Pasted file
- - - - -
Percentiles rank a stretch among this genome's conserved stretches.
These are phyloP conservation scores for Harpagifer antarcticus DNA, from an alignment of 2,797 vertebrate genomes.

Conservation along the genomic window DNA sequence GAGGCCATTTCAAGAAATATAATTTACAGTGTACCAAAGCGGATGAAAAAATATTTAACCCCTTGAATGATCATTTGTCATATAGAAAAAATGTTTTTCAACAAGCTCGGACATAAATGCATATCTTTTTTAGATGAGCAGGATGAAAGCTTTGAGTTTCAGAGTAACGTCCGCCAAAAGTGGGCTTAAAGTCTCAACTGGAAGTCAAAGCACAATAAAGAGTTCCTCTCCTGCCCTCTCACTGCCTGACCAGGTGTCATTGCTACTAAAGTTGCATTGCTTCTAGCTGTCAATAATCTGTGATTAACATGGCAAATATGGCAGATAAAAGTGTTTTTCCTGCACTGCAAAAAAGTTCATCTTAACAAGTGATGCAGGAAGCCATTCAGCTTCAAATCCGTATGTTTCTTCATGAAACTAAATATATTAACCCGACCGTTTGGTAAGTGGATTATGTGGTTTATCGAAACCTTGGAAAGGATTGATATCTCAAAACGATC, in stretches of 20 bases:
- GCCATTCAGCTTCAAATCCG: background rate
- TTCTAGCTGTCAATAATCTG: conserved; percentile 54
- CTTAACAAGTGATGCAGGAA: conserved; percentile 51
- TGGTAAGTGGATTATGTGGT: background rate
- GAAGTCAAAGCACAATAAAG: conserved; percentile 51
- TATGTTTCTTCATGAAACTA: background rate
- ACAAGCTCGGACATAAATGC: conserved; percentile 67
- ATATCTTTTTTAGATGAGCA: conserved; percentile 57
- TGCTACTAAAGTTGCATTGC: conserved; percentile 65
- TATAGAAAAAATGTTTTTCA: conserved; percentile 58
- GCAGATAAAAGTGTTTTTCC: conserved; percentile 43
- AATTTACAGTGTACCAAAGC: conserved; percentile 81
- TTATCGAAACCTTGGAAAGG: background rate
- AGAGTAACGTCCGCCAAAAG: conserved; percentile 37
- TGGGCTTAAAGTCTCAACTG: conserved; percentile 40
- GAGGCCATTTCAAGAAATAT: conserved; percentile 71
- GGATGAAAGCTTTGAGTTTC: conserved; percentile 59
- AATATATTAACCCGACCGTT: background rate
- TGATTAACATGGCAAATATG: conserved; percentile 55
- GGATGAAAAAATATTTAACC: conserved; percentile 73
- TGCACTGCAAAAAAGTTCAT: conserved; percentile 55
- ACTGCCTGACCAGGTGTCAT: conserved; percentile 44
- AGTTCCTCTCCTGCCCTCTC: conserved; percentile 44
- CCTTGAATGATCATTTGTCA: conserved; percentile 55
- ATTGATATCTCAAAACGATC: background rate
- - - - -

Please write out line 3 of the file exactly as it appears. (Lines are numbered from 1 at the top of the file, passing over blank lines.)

Conservation along the genomic window DNA sequence GAGGCCATTTCAAGAAATATAATTTACAGTGTACCAAAGCGGATGAAAAAATATTTAACCCCTTGAATGATCATTTGTCATATAGAAAAAATGTTTTTCAACAAGCTCGGACATAAATGCATATCTTTTTTAGATGAGCAGGATGAAAGCTTTGAGTTTCAGAGTAACGTCCGCCAAAAGTGGGCTTAAAGTCTCAACTGGAAGTCAAAGCACAATAAAGAGTTCCTCTCCTGCCCTCTCACTGCCTGACCAGGTGTCATTGCTACTAAAGTTGCATTGCTTCTAGCTGTCAATAATCTGTGATTAACATGGCAAATATGGCAGATAAAAGTGTTTTTCCTGCACTGCAAAAAAGTTCATCTTAACAAGTGATGCAGGAAGCCATTCAGCTTCAAATCCGTATGTTTCTTCATGAAACTAAATATATTAACCCGACCGTTTGGTAAGTGGATTATGTGGTTTATCGAAACCTTGGAAAGGATTGATATCTCAAAACGATC, in stretches of 20 bases: